An observation made while fishing out of Port San Luis a year ago paid $3,000 to the winner of the 2011 seventh-annual Patriot Sportfishing’s Lingcod Contest.
This year’s competition had a different twist than usual. Instead of the big catches coming in the latter stages of the four-month event, three of the four heaviest lingcods were caught on the first weekend, Sept. 4. The third-biggest brought aboard the Pacific Horizon that day remained among the top contenders for top purses — $3,000, $2,000 and $1,000 — for 118 days.
Bakersfield’s Brad Hudson, who landed an 18-pound, 12-ounce lingcod Sept. 4, was squeezed out of the money just nine days from the contest’s end.
Guy Leo adopted a style of fishing that he’d witnessed on a Patriot trip last year.
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“I watched some college students using light rods and 11⁄2-ounce metal jigs cast way out there,” he said. “And they caught one ling after another. I was jigging off the ocean floor and doing OK, but I was intrigued by their style.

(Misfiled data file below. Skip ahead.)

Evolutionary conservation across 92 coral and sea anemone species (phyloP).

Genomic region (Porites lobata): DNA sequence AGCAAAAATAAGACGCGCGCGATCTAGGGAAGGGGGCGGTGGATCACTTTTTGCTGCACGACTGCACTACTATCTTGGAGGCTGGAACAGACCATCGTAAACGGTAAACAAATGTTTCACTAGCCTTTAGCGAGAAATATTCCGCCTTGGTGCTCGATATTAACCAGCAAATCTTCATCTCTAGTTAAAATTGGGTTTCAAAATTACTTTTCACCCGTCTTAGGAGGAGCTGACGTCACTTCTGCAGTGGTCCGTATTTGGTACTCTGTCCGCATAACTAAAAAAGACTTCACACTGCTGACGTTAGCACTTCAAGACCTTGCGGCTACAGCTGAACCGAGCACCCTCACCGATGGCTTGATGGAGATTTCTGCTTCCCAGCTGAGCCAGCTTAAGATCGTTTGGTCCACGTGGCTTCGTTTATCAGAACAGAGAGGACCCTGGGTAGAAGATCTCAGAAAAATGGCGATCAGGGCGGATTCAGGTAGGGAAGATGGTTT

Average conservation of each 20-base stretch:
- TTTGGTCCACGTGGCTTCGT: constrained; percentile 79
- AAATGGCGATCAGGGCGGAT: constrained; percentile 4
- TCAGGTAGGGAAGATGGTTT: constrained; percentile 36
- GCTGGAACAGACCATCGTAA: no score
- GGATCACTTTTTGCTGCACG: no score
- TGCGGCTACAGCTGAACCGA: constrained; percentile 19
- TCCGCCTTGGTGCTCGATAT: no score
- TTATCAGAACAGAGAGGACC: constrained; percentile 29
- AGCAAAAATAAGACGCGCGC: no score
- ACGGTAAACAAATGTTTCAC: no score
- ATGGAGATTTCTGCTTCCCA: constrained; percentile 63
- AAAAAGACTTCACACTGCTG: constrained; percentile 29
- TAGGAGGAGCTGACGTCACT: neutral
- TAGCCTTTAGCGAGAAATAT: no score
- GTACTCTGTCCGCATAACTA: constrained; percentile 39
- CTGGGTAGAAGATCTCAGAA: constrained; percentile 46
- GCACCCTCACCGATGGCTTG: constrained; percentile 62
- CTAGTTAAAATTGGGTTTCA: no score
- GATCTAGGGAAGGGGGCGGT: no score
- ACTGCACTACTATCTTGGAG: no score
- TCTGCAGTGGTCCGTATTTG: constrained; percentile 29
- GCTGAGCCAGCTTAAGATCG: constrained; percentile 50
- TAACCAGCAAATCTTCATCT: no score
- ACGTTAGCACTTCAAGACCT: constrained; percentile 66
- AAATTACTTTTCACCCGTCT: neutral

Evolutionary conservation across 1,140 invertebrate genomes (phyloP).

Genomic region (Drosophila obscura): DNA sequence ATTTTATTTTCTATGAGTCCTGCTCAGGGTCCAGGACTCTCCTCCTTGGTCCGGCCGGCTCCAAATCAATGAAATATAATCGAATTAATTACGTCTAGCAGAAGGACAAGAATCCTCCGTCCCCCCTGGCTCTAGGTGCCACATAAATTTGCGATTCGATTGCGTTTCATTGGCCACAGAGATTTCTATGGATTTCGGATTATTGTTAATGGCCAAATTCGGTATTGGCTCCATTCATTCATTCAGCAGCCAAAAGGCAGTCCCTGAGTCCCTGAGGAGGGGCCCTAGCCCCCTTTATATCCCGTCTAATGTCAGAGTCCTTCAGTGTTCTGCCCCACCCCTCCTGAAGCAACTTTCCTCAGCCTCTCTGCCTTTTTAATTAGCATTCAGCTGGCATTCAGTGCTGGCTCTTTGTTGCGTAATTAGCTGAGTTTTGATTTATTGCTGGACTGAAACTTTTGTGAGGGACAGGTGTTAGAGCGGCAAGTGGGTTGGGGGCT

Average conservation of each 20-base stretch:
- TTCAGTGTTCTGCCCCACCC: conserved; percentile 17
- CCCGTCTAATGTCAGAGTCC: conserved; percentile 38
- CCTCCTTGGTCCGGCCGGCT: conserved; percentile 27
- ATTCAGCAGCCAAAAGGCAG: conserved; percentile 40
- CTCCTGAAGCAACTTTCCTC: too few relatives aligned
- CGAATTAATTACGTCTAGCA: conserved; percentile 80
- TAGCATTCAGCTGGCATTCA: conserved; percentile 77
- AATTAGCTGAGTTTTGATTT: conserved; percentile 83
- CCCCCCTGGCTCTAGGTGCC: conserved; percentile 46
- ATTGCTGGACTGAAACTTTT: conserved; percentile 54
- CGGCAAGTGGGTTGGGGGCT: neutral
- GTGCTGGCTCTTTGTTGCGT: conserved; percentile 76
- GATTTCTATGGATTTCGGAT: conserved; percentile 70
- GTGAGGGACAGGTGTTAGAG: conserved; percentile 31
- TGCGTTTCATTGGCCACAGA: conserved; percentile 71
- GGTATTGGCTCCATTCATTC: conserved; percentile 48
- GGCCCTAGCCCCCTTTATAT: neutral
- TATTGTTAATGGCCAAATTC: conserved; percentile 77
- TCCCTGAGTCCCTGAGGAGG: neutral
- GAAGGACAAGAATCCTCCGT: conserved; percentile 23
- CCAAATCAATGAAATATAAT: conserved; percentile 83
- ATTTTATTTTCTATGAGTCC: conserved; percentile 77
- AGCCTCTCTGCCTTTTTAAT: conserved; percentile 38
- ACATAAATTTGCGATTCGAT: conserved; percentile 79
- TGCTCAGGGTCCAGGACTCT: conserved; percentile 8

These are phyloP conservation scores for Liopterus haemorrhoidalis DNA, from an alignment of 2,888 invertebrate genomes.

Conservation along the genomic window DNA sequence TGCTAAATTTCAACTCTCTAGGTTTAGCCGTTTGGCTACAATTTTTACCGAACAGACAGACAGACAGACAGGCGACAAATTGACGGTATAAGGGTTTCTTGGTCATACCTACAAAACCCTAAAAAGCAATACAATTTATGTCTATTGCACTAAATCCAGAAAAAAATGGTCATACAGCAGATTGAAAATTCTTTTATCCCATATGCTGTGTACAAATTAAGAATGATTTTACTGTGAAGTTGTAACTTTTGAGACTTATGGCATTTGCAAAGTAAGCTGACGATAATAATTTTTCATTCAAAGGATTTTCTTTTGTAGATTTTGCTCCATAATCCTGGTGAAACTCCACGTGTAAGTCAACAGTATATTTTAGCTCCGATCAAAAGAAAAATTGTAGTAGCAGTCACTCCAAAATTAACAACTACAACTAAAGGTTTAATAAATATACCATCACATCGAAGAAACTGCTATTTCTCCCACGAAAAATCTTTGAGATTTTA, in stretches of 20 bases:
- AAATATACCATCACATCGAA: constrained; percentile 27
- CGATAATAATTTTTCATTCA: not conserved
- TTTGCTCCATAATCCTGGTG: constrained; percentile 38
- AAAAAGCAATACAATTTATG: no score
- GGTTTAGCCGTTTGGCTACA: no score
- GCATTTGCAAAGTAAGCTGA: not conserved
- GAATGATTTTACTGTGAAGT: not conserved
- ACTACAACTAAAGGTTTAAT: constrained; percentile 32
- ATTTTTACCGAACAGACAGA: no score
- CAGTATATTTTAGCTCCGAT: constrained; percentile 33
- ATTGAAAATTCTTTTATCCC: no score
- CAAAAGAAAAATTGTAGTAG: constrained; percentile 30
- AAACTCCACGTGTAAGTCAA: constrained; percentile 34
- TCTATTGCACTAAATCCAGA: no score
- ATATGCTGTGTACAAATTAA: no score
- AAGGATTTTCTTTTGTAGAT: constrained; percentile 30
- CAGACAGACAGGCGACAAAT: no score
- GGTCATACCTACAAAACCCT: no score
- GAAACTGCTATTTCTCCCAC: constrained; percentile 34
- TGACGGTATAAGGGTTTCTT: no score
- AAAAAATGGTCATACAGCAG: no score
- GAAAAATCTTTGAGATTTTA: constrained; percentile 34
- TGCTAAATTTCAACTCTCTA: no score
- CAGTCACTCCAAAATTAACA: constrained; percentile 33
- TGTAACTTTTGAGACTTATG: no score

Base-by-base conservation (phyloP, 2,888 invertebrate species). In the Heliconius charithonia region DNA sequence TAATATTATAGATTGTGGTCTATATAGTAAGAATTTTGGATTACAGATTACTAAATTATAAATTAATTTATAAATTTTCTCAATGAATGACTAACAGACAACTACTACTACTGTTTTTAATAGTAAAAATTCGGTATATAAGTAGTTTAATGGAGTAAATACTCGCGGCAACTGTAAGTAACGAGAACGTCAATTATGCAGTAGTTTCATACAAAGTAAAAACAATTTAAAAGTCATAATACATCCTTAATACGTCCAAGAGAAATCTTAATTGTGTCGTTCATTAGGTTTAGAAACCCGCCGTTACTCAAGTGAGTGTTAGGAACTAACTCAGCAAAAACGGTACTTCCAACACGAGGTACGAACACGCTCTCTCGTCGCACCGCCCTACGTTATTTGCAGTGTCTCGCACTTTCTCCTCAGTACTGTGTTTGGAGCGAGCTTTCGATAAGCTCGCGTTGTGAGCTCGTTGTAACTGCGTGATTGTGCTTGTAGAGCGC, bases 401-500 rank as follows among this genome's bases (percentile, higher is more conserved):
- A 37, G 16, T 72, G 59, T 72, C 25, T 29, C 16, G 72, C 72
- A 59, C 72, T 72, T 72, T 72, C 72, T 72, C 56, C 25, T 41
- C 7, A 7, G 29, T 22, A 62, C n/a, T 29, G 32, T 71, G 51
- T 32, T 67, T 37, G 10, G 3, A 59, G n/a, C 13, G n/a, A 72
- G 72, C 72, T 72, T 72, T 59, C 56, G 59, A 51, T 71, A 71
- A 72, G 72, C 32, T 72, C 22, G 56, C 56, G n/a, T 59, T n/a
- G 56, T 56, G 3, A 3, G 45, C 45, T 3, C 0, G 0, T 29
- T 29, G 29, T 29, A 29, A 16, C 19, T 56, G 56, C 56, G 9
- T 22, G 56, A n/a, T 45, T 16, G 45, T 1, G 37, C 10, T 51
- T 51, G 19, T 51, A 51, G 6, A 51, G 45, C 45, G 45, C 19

“This year I bought a bass rod and a low-profile reel for my trip to Patriot. I fish a lot out of Monterey and other Northern California landings. There the water is too deep to use light tackle.”
Leo made his big catch on the final drop of the day in 60 feet of water. The lingcod bit on a six-inch Berkley gulp bait on a 2-ounce head.
“It looked like an alligator to me,” Leo said.
A deckhand skillfully gaffed it through its gill. The $3,000 contest winner was advised his 26-pound, 4-ounce catch was the biggest ling they’d seen in several years at Pt. Purisma.
Leo’s previous best ling was a 10-pounder. He opted to release the fish (an early spawner) after a brief photo session.
Patriot Sportfishing anglers caught 2,955 lingcod during the 2011 season. Anglers who chose to release lings 12 pounds and over were awarded a free fishing pass. The other two money winners also released their catch.
Leo, a San Jose resident, said: “I kept track of the contest standings on the internet. You bet I’ll be back next year. Maybe my fish will weigh 28 pounds then.” He’s the first Northern Californian to place in the contest.
Visalia’s Kevin Rhea, the runner-up, caught his $2,000 prize winner Dec. 22. His ling dined on a Sluggo, “a skinny plastic that emulates an eel,” Rhea said. Rhea is no stranger to Patriot Sportfishing as he averages 20 trips a year, including some charters he arranges for fellow employees. Like Leo, he too connected with his prizewinner on the final drift of the day. They have something else in common — both played football at Cuesta College in the 1970s.
Rhea is an active bass fisherman, too. He bemoaned arriving at Nacimiento Lake too late to enter the Best Bass Tourney on Jan. 28. “My partner and I caught 12 pounds of fish that day and it would’ve paid second place dividends,” Rhea said. His team plans to enter the March 3 event at San Antonio.